plans, bonds, and appropriations limits.  Legislators and 
          voters who have elected their local representatives should 
          let local officials do their job-setting local priorities 
          for spending local revenues.

          2.   Voter review  .  The California Constitution requires 
          2/3-voter approval before cities or counties can issue 
          long-term debt backed by local general purpose revenues; 
          school districts need 55%-voter approval.  That's why local 
          general obligation bonds need 2/3-voter approval.  The 
          courts have explained that cities need 2/3-voter approval 
          before they dedicate portions of their general funds to pay 
          for bonds.  That's why local limited obligation bonds need 
          2/3-voter approval.  However, because that constitutional 
          limit doesn't mention redevelopment agencies, local 
          officials don't need voter approval before they issue tax 
          allocation bonds.  Redevelopment agencies are not diverting 
          local general funds, they pay for their bonds with property 
          tax increment revenues.  When Governor Deukmejian signed 
          the 1990 Seymour bill that created IFDs, there was a 
          political agreement that local officials should get 
          2/3-voter approval before they could issue IFD bonds.  That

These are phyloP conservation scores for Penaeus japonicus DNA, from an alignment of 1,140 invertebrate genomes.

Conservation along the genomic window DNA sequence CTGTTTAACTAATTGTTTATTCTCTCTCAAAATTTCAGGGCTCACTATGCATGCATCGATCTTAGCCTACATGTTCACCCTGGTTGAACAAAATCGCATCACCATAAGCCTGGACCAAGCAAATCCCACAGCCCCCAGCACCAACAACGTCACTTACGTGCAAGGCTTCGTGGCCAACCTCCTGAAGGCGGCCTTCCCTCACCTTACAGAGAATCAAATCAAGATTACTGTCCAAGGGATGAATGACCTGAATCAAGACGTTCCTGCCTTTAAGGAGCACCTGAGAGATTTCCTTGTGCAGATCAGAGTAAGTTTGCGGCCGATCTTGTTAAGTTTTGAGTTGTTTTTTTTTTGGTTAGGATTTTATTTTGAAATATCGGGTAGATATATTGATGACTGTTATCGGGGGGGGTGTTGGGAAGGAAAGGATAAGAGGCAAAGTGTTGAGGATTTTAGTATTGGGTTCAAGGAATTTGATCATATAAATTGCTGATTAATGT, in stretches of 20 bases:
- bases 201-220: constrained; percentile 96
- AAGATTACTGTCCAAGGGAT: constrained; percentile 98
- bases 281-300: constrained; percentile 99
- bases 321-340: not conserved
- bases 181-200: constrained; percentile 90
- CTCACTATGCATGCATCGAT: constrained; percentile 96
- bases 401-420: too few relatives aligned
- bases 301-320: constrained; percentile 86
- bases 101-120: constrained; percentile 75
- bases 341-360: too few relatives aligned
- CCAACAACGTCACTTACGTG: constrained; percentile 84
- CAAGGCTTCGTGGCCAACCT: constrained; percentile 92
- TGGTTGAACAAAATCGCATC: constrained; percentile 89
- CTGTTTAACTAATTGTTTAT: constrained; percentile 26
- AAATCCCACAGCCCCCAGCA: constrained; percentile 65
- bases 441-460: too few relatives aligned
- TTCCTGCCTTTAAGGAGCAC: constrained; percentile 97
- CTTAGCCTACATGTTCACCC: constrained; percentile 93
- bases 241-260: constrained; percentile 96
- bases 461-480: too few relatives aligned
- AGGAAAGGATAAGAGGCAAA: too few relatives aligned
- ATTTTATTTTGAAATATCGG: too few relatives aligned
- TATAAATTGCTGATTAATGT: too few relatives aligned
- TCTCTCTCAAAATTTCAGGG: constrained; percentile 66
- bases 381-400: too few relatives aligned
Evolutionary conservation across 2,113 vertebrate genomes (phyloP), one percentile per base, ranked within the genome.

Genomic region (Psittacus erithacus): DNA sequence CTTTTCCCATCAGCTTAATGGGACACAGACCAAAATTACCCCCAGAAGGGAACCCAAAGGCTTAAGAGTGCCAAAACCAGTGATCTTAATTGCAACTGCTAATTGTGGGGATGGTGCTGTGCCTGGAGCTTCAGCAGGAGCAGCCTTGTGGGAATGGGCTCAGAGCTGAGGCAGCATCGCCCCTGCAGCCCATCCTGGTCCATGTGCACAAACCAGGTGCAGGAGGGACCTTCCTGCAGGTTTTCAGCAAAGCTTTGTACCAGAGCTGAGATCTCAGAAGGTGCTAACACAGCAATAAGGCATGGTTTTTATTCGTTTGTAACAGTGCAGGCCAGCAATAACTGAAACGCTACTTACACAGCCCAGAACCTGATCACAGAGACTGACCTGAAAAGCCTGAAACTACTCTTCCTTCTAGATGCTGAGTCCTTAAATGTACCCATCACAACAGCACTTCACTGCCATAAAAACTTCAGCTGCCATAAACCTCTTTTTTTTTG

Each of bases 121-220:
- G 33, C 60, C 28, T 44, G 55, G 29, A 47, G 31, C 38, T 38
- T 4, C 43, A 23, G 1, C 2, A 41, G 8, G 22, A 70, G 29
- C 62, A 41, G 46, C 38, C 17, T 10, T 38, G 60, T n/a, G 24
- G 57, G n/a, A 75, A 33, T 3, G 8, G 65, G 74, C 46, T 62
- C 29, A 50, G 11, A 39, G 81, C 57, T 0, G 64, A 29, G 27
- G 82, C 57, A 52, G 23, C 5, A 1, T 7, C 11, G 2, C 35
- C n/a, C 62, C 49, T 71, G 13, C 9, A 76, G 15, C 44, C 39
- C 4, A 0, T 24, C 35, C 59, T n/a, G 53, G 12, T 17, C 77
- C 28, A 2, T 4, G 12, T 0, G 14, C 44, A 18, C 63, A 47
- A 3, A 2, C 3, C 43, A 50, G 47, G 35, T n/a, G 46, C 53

requirement is statutory and not based on a constitutional 
          limitation.  There is no constitutional requirement for 
          IFDs to seek 2/3-voter approval (or any voter-approval) 
          before they issue bonds backed by property tax increment 
          revenues.  SB 214 repeals the statutory requirement for 





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          2/3-voter approval on IFDs' bonds.  The Committee may wish 
          to consider what voter approval (if any) local officials 
          should seek before issuing IFD bonds.

          3.   IFDs vs. redevelopment  .  Albert Einstein once said that 
          the only reason for time is so that everything doesn't 
          happen at once.  When Governor Brown proposed the 
          elimination of redevelopment, the world of IFDs and 
          redevelopment intertwined.  In the 1990 political 
          compromise that resulted in IFDs, legislators drew clear 
          distinctions with redevelopment projects.  The land use key 
          to redevelopment was blight, but IFDs don't have to 
          demonstrate blight.  The fiscal key to redevelopment was 
          access to the schools' share of property tax increment 
          revenues, but IFDs can't touch any school funds.  The 
          housing key to redevelopment was that 20% of their property 
          tax increment revenues must be set aside to support 
          affordable housing, but IFDs have no state funds, so IFDs 
          need only to replace destroyed housing and provide 
          relocation assistance.  If redevelopment activities stop or 
          decline, IFDs may become more important.

          4.   No state subsidy  .  When redevelopment agencies divert 
          property tax increment revenues from schools, the State 
          General Fund backfills the schools.  That diversion 
          indirectly creates state subsidy for redevelopment 
          projects.  Unlike redevelopment agencies that can capture 
          the schools' share of property tax increment revenues, 
          infrastructure financing districts don't benefit from state 
          subsidies.  By diverting property tax increment revenues 
          only from those other local governments that are willing to 
          give up a share of their revenues, IFDs rely on locally 
          generated revenues and not a State General Fund subsidy.  
          Is the Legislature ready and willing to grant local